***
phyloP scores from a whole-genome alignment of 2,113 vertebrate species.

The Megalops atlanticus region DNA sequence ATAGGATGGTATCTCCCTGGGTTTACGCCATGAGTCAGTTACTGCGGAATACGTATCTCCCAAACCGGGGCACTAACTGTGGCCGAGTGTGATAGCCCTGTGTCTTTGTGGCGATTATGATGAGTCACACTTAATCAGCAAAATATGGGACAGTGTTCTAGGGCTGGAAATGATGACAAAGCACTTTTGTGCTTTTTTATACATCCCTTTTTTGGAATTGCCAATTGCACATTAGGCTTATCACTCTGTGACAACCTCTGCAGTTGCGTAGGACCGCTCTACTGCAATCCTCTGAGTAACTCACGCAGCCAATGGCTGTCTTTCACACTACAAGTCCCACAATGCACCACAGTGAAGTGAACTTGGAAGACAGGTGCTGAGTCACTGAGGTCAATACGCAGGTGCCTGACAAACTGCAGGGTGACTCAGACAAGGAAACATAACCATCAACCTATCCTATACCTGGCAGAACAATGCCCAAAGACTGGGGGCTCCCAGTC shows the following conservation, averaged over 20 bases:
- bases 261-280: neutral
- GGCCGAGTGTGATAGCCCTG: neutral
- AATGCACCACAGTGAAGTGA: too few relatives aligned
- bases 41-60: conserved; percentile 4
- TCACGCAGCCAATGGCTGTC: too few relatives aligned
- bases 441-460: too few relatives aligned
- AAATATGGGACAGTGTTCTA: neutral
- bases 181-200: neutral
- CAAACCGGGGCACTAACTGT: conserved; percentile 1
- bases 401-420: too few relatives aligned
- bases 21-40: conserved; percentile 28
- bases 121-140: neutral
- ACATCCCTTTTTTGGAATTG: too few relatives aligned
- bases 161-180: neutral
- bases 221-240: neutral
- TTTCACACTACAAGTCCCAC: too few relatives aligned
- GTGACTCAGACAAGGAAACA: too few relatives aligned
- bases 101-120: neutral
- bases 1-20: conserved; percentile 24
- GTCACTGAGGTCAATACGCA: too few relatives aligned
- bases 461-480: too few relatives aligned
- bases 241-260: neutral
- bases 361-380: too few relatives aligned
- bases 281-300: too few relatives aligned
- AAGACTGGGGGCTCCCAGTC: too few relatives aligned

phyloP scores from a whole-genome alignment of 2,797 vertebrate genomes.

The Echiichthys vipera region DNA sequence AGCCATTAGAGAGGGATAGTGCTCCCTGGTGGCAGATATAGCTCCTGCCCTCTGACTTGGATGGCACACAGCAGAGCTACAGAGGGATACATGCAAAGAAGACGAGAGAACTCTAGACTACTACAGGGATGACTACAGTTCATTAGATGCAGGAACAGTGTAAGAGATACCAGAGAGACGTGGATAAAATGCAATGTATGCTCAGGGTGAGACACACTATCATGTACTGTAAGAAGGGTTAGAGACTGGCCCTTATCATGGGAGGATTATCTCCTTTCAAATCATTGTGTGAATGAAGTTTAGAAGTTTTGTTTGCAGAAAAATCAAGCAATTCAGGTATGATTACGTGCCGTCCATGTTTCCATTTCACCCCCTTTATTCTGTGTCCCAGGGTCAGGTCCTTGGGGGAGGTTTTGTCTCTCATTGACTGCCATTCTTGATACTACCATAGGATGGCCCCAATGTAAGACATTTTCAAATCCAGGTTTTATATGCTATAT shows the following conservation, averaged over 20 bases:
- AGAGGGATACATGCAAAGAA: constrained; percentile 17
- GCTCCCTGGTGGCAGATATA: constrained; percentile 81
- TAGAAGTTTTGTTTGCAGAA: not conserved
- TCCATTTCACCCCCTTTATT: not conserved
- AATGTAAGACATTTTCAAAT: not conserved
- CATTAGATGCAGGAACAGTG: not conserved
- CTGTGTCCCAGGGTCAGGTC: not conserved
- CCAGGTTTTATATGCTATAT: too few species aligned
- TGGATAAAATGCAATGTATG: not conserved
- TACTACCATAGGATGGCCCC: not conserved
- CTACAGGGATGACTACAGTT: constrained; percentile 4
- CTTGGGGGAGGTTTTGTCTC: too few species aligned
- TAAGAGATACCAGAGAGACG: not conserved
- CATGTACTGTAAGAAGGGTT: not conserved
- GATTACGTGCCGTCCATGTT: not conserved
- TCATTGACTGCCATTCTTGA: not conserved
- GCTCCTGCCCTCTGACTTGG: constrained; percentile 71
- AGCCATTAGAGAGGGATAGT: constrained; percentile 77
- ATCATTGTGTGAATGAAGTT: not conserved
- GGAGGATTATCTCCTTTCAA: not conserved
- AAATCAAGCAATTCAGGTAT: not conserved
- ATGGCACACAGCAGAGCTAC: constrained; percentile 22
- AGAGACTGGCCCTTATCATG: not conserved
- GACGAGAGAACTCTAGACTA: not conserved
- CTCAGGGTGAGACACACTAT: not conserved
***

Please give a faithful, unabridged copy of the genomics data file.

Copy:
phyloP scores from a whole-genome alignment of 2,113 vertebrate species.

The Megalops atlanticus region DNA sequence ATAGGATGGTATCTCCCTGGGTTTACGCCATGAGTCAGTTACTGCGGAATACGTATCTCCCAAACCGGGGCACTAACTGTGGCCGAGTGTGATAGCCCTGTGTCTTTGTGGCGATTATGATGAGTCACACTTAATCAGCAAAATATGGGACAGTGTTCTAGGGCTGGAAATGATGACAAAGCACTTTTGTGCTTTTTTATACATCCCTTTTTTGGAATTGCCAATTGCACATTAGGCTTATCACTCTGTGACAACCTCTGCAGTTGCGTAGGACCGCTCTACTGCAATCCTCTGAGTAACTCACGCAGCCAATGGCTGTCTTTCACACTACAAGTCCCACAATGCACCACAGTGAAGTGAACTTGGAAGACAGGTGCTGAGTCACTGAGGTCAATACGCAGGTGCCTGACAAACTGCAGGGTGACTCAGACAAGGAAACATAACCATCAACCTATCCTATACCTGGCAGAACAATGCCCAAAGACTGGGGGCTCCCAGTC shows the following conservation, averaged over 20 bases:
- bases 261-280: neutral
- GGCCGAGTGTGATAGCCCTG: neutral
- AATGCACCACAGTGAAGTGA: too few relatives aligned
- bases 41-60: conserved; percentile 4
- TCACGCAGCCAATGGCTGTC: too few relatives aligned
- bases 441-460: too few relatives aligned
- AAATATGGGACAGTGTTCTA: neutral
- bases 181-200: neutral
- CAAACCGGGGCACTAACTGT: conserved; percentile 1
- bases 401-420: too few relatives aligned
- bases 21-40: conserved; percentile 28
- bases 121-140: neutral
- ACATCCCTTTTTTGGAATTG: too few relatives aligned
- bases 161-180: neutral
- bases 221-240: neutral
- TTTCACACTACAAGTCCCAC: too few relatives aligned
- GTGACTCAGACAAGGAAACA: too few relatives aligned
- bases 101-120: neutral
- bases 1-20: conserved; percentile 24
- GTCACTGAGGTCAATACGCA: too few relatives aligned
- bases 461-480: too few relatives aligned
- bases 241-260: neutral
- bases 361-380: too few relatives aligned
- bases 281-300: too few relatives aligned
- AAGACTGGGGGCTCCCAGTC: too few relatives aligned

phyloP scores from a whole-genome alignment of 2,797 vertebrate genomes.

The Echiichthys vipera region DNA sequence AGCCATTAGAGAGGGATAGTGCTCCCTGGTGGCAGATATAGCTCCTGCCCTCTGACTTGGATGGCACACAGCAGAGCTACAGAGGGATACATGCAAAGAAGACGAGAGAACTCTAGACTACTACAGGGATGACTACAGTTCATTAGATGCAGGAACAGTGTAAGAGATACCAGAGAGACGTGGATAAAATGCAATGTATGCTCAGGGTGAGACACACTATCATGTACTGTAAGAAGGGTTAGAGACTGGCCCTTATCATGGGAGGATTATCTCCTTTCAAATCATTGTGTGAATGAAGTTTAGAAGTTTTGTTTGCAGAAAAATCAAGCAATTCAGGTATGATTACGTGCCGTCCATGTTTCCATTTCACCCCCTTTATTCTGTGTCCCAGGGTCAGGTCCTTGGGGGAGGTTTTGTCTCTCATTGACTGCCATTCTTGATACTACCATAGGATGGCCCCAATGTAAGACATTTTCAAATCCAGGTTTTATATGCTATAT shows the following conservation, averaged over 20 bases:
- AGAGGGATACATGCAAAGAA: constrained; percentile 17
- GCTCCCTGGTGGCAGATATA: constrained; percentile 81
- TAGAAGTTTTGTTTGCAGAA: not conserved
- TCCATTTCACCCCCTTTATT: not conserved
- AATGTAAGACATTTTCAAAT: not conserved
- CATTAGATGCAGGAACAGTG: not conserved
- CTGTGTCCCAGGGTCAGGTC: not conserved
- CCAGGTTTTATATGCTATAT: too few species aligned
- TGGATAAAATGCAATGTATG: not conserved
- TACTACCATAGGATGGCCCC: not conserved
- CTACAGGGATGACTACAGTT: constrained; percentile 4
- CTTGGGGGAGGTTTTGTCTC: too few species aligned
- TAAGAGATACCAGAGAGACG: not conserved
- CATGTACTGTAAGAAGGGTT: not conserved
- GATTACGTGCCGTCCATGTT: not conserved
- TCATTGACTGCCATTCTTGA: not conserved
- GCTCCTGCCCTCTGACTTGG: constrained; percentile 71
- AGCCATTAGAGAGGGATAGT: constrained; percentile 77
- ATCATTGTGTGAATGAAGTT: not conserved
- GGAGGATTATCTCCTTTCAA: not conserved
- AAATCAAGCAATTCAGGTAT: not conserved
- ATGGCACACAGCAGAGCTAC: constrained; percentile 22
- AGAGACTGGCCCTTATCATG: not conserved
- GACGAGAGAACTCTAGACTA: not conserved
- CTCAGGGTGAGACACACTAT: not conserved